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We always see operations on a (binary) tree has O(logn) worst case running time because of the tree height is logn. I wonder if we are told that an algorithm has running time as a function of logn, e.g m + nlogn, can we conclude it must involve an (augmented) tree?

EDIT: Thanks to your comments, I now realize divide-conquer and binary tree are so similar visually/conceptually. I had never made a connection between the two. But I think of a case where O(logn) is not a divide-conquer algo which involves a tree which has no property of a BST/AVL/red-black tree.

That's the disjoint set data structure with Find/Union operations, whose running time is O(N + MlogN), with N being the # of elements and M the number of Find operations.

Please let me know if I'm missing sth, but I cannot see how divide-conquer comes into play here. I just see in this (disjoint set) case that it has a tree with no BST property and a running time being a function of logN. So my question is about why/why not I can make a generalization from this case.

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Only a balanced tree is height lgn. It is perfectly possible to perform operations on trees that result in heights approaching N instead of lgn. (e.g. Inserting a sorted array into a non-self-balancing tree.) –  KitsuneYMG Feb 22 '10 at 4:31
Careful on the math. m+nlogn is not O(log n), it's O(n log n). –  Potatoswatter Feb 22 '10 at 4:42
I agree. I was thinking about AVL/red-black tree and disjoint set forests when I came across the question. –  Martin08 Feb 22 '10 at 5:43

6 Answers 6

up vote 7 down vote accepted

What you have is exactly backwards. O(lg N) generally means some sort of divide and conquer algorithm, and one common way of implementing divide and conquer is a binary tree. While binary trees are a substantial subset of all divide-and-conquer algorithms, the are a subset anyway.

In some cases, you can transform other divide and conquer algorithms fairly directly into binary trees (e.g. comments on another answer have already made an attempt at claiming a binary search is similar). Just for another obvious example, however, a multiway tree (e.g. a B-tree, B+ tree or B* tree), while clearly a tree is just as clearly not a binary tree.

Again, if you want to badly enough, you can stretch the point that a multiway tree can be represented as sort of a warped version of a binary tree. If you want to, you can probably stretch all the exceptions to the point of saying that all of them are (at least something like) binary trees. At least to me, however, all that does is make "binary tree" synonymous with "divide and conquer". In other words, all you accomplish is warping the vocabulary and essentially obliterating a term that's both distinct and useful.

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No, you can also binary search a sorted array (for instance). But don't take my word for it http://en.wikipedia.org/wiki/Binary_search_algorithm

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In terms of bits, an array doesn't have left/right child pointers. But conceptually, doesn't the binary search algorithm define a left and right child for each node as it's visited? –  Potatoswatter Feb 22 '10 at 4:41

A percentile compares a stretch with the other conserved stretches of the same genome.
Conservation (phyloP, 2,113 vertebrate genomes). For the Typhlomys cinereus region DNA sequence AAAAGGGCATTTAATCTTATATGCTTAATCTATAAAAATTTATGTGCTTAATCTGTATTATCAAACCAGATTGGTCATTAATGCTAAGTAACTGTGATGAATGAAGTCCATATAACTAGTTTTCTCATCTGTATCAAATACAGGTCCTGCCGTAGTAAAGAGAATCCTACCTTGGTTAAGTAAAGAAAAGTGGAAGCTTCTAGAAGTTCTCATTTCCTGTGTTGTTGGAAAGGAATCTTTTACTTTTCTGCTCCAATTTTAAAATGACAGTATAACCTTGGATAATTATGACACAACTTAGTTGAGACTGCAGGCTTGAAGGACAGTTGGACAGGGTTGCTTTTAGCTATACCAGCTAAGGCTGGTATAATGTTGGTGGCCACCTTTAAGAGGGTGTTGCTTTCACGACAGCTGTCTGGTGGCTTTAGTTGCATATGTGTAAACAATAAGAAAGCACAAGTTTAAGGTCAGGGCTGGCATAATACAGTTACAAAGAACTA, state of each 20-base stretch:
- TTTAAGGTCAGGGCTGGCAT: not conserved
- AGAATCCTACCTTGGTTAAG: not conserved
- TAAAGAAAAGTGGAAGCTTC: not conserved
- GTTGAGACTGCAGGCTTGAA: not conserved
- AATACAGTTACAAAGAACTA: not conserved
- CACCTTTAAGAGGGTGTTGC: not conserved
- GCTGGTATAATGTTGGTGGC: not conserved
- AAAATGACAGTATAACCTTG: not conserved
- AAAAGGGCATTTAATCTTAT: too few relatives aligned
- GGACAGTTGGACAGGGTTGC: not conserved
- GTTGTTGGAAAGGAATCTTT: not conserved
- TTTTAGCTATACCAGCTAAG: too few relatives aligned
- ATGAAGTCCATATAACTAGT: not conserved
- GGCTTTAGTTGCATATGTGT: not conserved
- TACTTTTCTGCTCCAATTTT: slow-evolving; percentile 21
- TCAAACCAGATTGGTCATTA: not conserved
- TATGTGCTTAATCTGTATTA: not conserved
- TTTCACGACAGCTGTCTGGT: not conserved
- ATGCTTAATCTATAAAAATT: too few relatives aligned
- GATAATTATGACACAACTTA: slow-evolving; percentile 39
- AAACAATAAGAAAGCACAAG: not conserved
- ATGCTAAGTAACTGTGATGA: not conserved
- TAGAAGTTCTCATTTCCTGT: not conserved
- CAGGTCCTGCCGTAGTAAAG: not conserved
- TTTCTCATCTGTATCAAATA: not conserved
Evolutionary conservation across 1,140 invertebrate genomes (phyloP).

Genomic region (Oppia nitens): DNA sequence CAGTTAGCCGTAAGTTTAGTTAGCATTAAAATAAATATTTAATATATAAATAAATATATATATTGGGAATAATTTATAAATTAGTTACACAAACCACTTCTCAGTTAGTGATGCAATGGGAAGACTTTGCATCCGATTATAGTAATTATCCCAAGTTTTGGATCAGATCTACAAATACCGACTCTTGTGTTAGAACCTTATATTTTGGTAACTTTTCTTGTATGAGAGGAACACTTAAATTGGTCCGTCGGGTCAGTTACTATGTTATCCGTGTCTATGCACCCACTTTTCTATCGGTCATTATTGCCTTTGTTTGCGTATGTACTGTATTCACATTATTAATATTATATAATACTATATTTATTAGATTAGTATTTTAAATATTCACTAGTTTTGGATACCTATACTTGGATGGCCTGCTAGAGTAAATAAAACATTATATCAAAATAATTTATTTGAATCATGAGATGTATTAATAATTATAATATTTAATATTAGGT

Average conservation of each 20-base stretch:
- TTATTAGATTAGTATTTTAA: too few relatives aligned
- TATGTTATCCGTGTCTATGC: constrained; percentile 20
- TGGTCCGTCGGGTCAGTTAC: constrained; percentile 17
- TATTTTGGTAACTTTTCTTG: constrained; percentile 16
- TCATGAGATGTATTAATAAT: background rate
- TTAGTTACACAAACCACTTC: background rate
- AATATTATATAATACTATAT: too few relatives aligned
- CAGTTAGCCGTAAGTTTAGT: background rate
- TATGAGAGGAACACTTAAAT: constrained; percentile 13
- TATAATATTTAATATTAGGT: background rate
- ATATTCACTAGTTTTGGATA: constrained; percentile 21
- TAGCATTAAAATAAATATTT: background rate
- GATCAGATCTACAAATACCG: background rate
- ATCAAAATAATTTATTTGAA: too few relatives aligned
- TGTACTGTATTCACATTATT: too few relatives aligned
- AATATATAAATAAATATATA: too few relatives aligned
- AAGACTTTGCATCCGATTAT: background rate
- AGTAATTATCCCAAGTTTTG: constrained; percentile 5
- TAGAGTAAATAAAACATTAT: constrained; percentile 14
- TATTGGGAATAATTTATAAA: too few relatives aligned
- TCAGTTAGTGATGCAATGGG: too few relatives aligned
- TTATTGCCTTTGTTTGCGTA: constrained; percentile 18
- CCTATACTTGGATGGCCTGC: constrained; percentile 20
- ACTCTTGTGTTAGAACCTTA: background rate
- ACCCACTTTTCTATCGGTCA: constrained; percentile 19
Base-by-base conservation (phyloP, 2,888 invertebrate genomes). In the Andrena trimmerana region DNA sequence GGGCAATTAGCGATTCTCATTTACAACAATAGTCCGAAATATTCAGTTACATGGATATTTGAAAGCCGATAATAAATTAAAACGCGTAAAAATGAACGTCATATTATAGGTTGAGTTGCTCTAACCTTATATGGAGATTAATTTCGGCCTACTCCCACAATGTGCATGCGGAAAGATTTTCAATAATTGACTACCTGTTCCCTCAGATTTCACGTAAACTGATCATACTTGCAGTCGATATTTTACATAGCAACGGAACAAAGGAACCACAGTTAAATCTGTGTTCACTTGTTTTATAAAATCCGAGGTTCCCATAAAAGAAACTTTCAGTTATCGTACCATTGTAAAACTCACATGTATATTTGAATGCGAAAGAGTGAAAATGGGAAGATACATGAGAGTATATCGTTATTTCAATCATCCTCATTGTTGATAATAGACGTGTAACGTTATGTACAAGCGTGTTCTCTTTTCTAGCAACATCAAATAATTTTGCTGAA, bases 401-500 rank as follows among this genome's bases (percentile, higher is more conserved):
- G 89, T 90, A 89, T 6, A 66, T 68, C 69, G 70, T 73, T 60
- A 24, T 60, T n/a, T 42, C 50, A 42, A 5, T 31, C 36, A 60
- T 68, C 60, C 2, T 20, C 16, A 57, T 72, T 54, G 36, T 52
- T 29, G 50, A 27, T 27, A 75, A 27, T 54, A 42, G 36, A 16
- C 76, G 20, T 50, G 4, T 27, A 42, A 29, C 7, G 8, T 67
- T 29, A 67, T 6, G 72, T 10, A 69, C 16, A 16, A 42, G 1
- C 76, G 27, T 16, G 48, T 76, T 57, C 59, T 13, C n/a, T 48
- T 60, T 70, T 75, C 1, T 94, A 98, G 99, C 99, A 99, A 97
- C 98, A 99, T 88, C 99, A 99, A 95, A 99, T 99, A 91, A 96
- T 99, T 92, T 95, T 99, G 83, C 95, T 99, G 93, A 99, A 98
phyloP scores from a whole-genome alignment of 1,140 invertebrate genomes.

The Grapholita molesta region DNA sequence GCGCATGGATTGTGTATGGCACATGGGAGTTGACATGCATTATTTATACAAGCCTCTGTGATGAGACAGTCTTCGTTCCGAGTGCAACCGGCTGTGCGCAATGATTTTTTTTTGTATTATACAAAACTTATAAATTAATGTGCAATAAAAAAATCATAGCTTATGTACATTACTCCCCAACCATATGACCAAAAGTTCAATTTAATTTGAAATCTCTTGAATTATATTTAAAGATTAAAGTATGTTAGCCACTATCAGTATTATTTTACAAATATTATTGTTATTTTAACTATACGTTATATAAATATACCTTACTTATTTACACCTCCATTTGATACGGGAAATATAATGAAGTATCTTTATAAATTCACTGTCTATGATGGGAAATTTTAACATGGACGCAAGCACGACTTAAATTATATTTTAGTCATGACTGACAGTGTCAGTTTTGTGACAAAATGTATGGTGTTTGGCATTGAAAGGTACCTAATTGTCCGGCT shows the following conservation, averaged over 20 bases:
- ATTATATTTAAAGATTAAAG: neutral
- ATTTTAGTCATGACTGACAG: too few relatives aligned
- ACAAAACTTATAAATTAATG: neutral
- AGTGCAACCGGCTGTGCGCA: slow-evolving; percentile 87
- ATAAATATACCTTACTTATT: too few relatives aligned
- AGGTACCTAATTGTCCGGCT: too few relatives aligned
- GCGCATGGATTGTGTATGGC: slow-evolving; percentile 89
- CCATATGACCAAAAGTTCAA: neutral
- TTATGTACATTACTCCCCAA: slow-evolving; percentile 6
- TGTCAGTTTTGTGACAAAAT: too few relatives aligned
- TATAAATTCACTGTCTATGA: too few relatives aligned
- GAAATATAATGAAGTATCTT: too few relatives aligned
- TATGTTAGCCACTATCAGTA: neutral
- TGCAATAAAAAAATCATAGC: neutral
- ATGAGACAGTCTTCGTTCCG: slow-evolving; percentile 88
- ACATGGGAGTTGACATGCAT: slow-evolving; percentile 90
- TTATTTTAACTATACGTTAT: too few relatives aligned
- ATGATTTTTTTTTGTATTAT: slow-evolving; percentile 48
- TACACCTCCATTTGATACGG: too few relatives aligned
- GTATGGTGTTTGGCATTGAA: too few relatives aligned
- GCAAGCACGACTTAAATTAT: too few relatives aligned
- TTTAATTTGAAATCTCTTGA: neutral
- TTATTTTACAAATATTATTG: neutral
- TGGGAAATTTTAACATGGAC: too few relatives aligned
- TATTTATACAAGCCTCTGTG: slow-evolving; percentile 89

Potatoswatter: I suppose the the algorithm does resemble a tree traversal if you look at it and squint real hard ;) –  John Knoeller Feb 22 '10 at 4:47
Isn't array a way to implement binary tree? So conceptually it is still a tree. –  Martin08 Feb 22 '10 at 4:47
@Martin: gotta disagree with that, an array is not at all a tree like structure. –  John Knoeller Feb 22 '10 at 4:51
Binary search is a tree search on a Ahnentafel list, which is an abstraction of a binary tree: en.wikipedia.org/wiki/Binary_tree#Ahnentafel_list –  carl Feb 22 '10 at 5:21

As a counter example:

given array 'a' with length 'n'
y = 0
for x = 0 to log(length(a))
    y = y + 1
return y

The run time is O(log(n)), but no tree here!

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Uh. Actually, the runtime is O(log(n)) if and only if the time it takes to calculate log(n) is at most O(log(n)). –  Eduardo León Feb 22 '10 at 4:44
@Eduardo: Assume we have a massive lookup table then ;) –  carl Feb 22 '10 at 5:19
Even so, the value of n is not really a good characterisation of the size of the input to this algorithm. –  Dave Feb 22 '10 at 5:23
@cvondrick, @Dave: If you have a massive lookup table, it's O(n), in the general case. The only case in which you can pick a specific element of an array in O(log(n)) time is if the array is sorted. And, then, you would have an implicit binary search tree. No wonder the name of the algorithm you would use would is "binary search". –  Eduardo León Feb 22 '10 at 8:40
Now, floor(log(n)) can be calculated in log(n) time: int res = 0; while (n > base) { n /= base; ++res; } –  Eduardo León Feb 22 '10 at 8:46

Answer is no. Binary search of a sorted array is O(log(n)).

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Algorithms taking logarithmic time are commonly found in operations on binary trees.

Examples of O(logn):

  • Finding an item in a sorted array with a binary search or a balanced search tree.

  • Look up a value in a sorted input array by bisection.

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As O(log(n)) is only an upper bound also all O(1) algorithms like function (a, b) return a+b; satisfy the condition.

But I have to agree all Theta(log(n)) algorithms kinda look like tree algorithms or at least can be abstracted to a tree.

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